When you buy car insurance for your vehicle, you are not just getting financial coverage, but mental peace as well. You assume that you are completely protected from unforeseen expenses and liabilities in case of a mishap. But most of us make the mistake of forgetting about exclusions – the type of expenses that your insurance policy would not cover in any case.
These exclusions are pre-decided by the insurance company and are explicitly mentioned in your policy document. In case you have not read the fine print of your policy, we will take you through some of the typical exclusions in motor insurance to give you an idea of the expenses that you may have to bear yourself.
What is not covered in car insurance?
Though exclusions vary from insurer to insurer and plan to plan, mentioned below are some general expenses that are mostly not reimbursed by insurers:
Consequential losses: Your insurance policy would not pay for consequential losses or damages which are a consequence and not a direct outcome of an uncertain event. So, suppose an accident or collision causes an engine oil leak in your car. The cost of repairing the leak would be covered by your insurance. But that oil leak led to engine seizure after a few days. This engine seizure would be considered a consequential damage and would not be covered.
Wear and tear, mechanical or electrical breakdown, failures, or breakages: Any non-accidental damage to your car or failure or malfunction of any part won’t be covered by your motor insurance policy.
Depreciation: Since wear and tear is excluded in the policy, the loss in the value of your car over the time due to this wear and tear (also known as depreciation) is also not covered under a car insurance policy.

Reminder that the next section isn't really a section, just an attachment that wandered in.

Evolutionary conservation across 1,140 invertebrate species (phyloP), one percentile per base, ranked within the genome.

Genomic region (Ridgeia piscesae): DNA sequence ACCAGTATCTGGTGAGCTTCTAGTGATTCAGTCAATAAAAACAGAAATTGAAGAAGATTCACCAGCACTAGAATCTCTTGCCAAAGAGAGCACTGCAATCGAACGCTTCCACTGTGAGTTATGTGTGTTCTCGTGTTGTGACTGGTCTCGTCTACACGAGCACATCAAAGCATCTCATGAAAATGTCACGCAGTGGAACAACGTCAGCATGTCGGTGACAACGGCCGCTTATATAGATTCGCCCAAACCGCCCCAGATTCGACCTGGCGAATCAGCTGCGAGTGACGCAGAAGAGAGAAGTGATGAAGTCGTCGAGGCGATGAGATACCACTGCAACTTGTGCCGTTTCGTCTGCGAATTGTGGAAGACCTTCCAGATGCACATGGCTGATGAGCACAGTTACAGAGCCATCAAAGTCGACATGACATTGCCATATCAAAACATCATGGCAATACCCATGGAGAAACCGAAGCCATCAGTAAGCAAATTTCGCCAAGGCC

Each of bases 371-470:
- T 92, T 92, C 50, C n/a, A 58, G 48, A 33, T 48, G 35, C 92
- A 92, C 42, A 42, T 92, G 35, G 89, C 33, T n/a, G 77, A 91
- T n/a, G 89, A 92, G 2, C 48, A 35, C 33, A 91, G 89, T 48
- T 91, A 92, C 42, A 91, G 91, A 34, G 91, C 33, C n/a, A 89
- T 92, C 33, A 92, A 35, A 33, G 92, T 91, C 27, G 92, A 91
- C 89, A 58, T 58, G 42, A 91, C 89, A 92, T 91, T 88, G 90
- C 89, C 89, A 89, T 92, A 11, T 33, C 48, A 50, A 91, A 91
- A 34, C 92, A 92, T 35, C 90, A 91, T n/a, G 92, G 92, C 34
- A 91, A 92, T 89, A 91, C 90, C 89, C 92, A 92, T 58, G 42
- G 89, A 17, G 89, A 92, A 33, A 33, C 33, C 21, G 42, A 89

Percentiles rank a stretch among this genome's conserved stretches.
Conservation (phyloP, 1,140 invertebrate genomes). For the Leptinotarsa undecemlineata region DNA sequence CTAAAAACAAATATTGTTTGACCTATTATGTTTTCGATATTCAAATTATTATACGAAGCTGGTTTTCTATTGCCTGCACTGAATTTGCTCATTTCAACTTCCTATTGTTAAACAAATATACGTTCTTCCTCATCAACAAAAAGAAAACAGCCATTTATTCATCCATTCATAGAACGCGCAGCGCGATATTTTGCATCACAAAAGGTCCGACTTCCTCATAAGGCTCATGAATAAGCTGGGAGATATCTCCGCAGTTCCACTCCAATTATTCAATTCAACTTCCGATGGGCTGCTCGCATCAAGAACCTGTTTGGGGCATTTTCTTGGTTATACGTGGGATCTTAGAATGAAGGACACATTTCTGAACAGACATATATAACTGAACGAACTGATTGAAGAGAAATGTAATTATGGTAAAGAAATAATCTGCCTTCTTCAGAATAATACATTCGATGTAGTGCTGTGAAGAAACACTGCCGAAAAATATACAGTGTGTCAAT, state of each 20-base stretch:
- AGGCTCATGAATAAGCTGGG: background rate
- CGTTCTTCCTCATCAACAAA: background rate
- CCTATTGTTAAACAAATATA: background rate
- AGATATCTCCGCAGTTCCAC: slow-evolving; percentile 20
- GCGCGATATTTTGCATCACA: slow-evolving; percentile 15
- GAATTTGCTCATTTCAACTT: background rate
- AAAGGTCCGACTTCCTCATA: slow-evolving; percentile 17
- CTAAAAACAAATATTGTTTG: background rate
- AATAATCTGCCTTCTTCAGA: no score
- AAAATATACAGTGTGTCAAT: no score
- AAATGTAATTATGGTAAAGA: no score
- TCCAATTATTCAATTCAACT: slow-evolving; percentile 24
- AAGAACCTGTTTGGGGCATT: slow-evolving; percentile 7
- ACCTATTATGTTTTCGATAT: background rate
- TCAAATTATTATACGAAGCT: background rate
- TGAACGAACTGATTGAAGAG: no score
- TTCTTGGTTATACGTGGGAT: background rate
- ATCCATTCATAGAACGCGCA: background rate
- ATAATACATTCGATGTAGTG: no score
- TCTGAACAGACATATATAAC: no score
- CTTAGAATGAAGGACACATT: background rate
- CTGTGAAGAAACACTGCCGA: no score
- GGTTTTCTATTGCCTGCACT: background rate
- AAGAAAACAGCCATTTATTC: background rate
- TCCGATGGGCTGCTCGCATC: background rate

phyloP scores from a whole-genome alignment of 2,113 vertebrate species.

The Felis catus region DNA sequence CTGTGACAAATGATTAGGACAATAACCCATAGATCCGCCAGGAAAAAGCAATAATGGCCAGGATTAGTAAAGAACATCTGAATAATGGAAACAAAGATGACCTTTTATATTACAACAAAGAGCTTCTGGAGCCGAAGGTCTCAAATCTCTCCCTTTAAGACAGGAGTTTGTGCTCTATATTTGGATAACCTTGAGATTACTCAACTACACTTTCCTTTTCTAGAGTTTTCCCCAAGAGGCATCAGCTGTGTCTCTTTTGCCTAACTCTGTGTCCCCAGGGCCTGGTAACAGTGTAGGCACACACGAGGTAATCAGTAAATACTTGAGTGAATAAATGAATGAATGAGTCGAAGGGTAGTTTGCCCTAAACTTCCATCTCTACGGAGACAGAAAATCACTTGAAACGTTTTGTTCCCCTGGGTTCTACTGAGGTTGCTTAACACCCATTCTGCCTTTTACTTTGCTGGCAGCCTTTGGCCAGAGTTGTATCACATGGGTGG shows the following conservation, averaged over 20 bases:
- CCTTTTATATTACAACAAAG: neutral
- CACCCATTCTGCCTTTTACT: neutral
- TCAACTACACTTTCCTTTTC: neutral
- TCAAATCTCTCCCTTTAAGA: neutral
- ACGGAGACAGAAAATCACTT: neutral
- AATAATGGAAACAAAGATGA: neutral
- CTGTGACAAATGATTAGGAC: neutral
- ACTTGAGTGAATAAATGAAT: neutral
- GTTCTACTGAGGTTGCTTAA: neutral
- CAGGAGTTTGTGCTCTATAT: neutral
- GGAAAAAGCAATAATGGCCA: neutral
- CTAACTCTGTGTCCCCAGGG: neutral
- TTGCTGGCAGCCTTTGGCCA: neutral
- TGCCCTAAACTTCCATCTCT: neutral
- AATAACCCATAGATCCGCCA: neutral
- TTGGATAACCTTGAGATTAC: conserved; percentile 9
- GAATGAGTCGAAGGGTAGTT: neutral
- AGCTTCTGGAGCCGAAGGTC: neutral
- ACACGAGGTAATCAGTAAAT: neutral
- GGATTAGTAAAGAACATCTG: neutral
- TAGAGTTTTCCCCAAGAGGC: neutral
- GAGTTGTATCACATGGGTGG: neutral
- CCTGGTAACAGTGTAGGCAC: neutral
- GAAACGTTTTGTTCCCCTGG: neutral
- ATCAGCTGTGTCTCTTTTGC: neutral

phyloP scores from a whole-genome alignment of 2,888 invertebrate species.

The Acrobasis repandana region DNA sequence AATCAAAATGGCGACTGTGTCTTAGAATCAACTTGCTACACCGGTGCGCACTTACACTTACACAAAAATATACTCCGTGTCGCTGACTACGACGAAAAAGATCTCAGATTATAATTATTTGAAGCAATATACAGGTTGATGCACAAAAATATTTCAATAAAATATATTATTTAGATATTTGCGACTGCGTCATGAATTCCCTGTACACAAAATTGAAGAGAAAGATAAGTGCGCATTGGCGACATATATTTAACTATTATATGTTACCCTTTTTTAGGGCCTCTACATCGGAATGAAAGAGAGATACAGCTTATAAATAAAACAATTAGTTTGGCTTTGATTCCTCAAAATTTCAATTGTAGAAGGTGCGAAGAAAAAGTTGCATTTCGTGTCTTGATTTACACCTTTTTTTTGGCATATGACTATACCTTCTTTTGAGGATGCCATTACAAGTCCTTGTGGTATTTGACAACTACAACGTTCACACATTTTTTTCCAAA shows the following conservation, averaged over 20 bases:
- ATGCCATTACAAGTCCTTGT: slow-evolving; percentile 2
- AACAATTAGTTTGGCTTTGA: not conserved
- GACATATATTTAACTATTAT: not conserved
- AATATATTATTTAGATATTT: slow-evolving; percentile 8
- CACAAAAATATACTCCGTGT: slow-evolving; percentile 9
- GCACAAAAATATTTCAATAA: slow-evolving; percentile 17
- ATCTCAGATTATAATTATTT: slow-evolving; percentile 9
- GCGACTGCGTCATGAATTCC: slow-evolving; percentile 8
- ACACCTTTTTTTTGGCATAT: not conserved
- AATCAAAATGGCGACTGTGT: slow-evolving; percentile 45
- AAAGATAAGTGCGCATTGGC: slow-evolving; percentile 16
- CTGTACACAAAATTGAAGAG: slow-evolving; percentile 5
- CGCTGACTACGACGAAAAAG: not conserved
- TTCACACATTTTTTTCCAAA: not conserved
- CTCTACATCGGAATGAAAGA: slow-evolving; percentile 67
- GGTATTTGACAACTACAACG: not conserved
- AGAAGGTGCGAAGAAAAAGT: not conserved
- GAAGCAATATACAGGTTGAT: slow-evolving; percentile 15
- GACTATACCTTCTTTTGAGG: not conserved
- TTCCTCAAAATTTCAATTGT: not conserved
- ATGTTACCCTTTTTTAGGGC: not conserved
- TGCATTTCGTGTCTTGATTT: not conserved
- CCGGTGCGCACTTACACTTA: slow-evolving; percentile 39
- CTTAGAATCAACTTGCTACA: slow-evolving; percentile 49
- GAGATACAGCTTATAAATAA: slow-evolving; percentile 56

Besides these specific expenses that are excluded, you should also know about certain situations in which the insurer would not be liable to extend the policy benefits to you as promised under the insurance plan. They are as follows:
If the insured vehicle is being used outside the geographical area specified in the policy (usually outside India).
If any accidental loss or damage was suffered after the insured or any other person, with the knowledge and consent of the insured, was driving the car under the influence of alcohol or drugs or any other intoxicating substance.
If the damage, theft, or loss was due to incidents related to the war, invasion, foreign enemy acts, mutiny, rebellion, etc.
If the car is being used otherwise than in accordance with the ‘limitations as to use’ specified in the policy. For instance, if a personal car is being used for commercial purpose, then the insurer would not reimburse for any accidental losses.
If the driver of the vehicle at the time of accident is driving without a valid licence
If there was an attempt for a deliberate accidental loss.
If the policy is not in force due to a delay in renewal. The vehicle insurance policy is usually a yearly contract and has to be renewed without a break. If the damage or loss happens post the expiry and before the next renewal, the loss would not be covered.
Conclusion: Not paying attention to the exclusions of the policy can prove to be a costly affair and can lead to rejection of claims later. In order to avoid any hassles, go through the policy in detail to understand the gaps. You can also buy some add-on covers to get wider coverage from your policy and include expenses which were otherwise not covered.
Disclaimer: The above information is indicative in nature. For more details on the risk factor, terms and conditions, please refer to the Sales Brochure and Policy Wordings carefully before concluding a sale.